Stud Finders are a simple concept. Two Capacitive sensors:one sending a pulse wave the second receiving and measuring the voltage decrease across material in between the two plates.
In an attempt to advance this design, this project was set out to make a home made stud finder that is capable of creating blueprint that a homeowner or contractor can use for renovation designs without drilling into walls to find surprises.
Using an Arduino Uno, TFT Screen, SC Card Reader, Copper Plate and Optical Mouse Sensor this project achieves that goal.
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Step 1: Supplies
TFT Screen with SD Card
PS2 Optical Mouse
1 MegaOhm Resistor
3.5mm Center Ground Plug
Cardboard Box and more cardboard pieces for mounting
Plastic Piece to hold copper plate
Step 2: Building the Box
Base of Housing Box:
-Cut a hole in the bottom of the outer box in the shape of the copper plate and plastic piece which will house this elements.
-Cut an additional hole to hold the base of the optical mouse sensor base.
-measure a piece of cardboard that can slide fully inside the box. Cut 3 pieces this size.
-place the first sheet into the box
-cut through the bottom of the housing box to match the size of the capacitor plate hole and the optical mouse hole.
-Attach a second piece of cardboard over the capacitor plate to prevent sliding and cut around the optical mouse circuitry.
-Apply using Hot Glue
-Add a third sheet, with the same cut outs. This will be used to move the Arduino Uno closer to the interior top of the box.
Front of Box:
-Cut a small strip the size of the 40 pin terminal on the TFT Screen.
-Add a small hole on either end to attach a power strip.
Step 3: Mounting Pieces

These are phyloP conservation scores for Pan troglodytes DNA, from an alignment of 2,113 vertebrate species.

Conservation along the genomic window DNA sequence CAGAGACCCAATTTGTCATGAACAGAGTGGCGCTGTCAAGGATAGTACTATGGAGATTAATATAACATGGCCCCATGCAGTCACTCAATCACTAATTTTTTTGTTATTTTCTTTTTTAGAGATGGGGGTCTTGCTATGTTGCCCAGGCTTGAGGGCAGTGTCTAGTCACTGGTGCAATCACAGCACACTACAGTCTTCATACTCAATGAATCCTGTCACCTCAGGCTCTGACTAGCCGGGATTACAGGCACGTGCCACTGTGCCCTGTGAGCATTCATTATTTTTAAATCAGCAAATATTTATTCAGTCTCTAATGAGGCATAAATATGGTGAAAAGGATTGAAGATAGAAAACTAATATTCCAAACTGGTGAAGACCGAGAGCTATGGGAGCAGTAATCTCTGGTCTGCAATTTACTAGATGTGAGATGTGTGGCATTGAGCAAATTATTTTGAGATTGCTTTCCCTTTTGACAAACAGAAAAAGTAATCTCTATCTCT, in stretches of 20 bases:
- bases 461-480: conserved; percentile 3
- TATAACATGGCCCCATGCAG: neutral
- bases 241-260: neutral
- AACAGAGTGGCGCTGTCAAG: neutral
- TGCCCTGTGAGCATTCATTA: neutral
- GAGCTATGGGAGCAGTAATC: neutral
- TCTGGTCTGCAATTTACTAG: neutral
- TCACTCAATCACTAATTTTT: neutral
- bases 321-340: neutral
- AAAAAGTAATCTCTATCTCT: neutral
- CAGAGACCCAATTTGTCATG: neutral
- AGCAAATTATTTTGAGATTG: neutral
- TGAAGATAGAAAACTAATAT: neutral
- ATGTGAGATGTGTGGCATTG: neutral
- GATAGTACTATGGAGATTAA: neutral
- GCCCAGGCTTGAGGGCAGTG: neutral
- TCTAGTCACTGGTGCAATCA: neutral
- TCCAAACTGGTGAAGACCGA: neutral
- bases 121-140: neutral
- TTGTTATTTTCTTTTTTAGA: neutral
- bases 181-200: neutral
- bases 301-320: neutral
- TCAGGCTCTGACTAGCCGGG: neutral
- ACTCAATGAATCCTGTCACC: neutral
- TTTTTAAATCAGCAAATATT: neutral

Attach the Optical Sensor the following way:
Orange- CLOCK (Digital Pin 6)
Brown- DATA (Digital Pin 5)
A Single Lead should be connected to the capacitor plate. This lead will be connected to a resistor. On the same side of the resistor a lead she connect to the sensing pin (Digital 2).
The other end of the 1 MegaOhm Resistor is connected to Digital Pin 3.
Before inserting the mounting plates into the housing box, connect the 9V battery to the switch and the 3.5mm plug to the Arduino Uno.
To enable access to the SD card reader and secure the box together, the screen is mounted from the exterior of the box.
Allign the 40 pin terminal through the hole made in the previous step.
Press the TFT screen into these ports gently.
Step 4: Coding
Arduino code is broken down into 4 parts: Capacitance reading, motion tracking, GUI, and writing to SD.
The capacitor plate uses the CapacitorSensing library. You initiate the capacitor plate and don’t have to worry about it until motion is tracked.
The Optical sensor is more complicated, the numerous functions required of the mouse are necessary to initiate the clock cycle and ensure the Arduino is capable of decoding the binary system of pulse transmitted data.
The Graphical User Interface displays the capacitance rating, distance traveled, a plotted value point (color designated) and outputs a rough estimate of what material may be there. Download the UTFT Library here: http://www.rinkydinkelectronics.com/library.php?id... Information from your screen provider will lead you to select which screen model and pinouts you will need to utilize.
Lastly the SD card prints each new data point to a text file that can be inserted into a PC to do higher level computations inside an Excel sheet. This requires the SD.h and SPI.h libraries. These can be found through an Arduino search under "Include Libraries....."
Code is attached below:
Step 5: Excel
Using VBA, I created a blueprint generator script which can read in all of the CSV values from the Arduino and display them scaled to size on a plot. This plot comes with a scale so that it can be enlarged to 36 inch paper for contractors to use.
The Embedded Excel Worksheet and an example graphic are below:
Step 6: Conclusion
Overall I had a fun time exploring capacitance sensing concepts and hope any help to approve upon the sensor in this design will be shared across the Instructable Community.
Below is a video of the working device finding metal studs and electrical wiring.
Participated in the
Microcontroller Contest 2017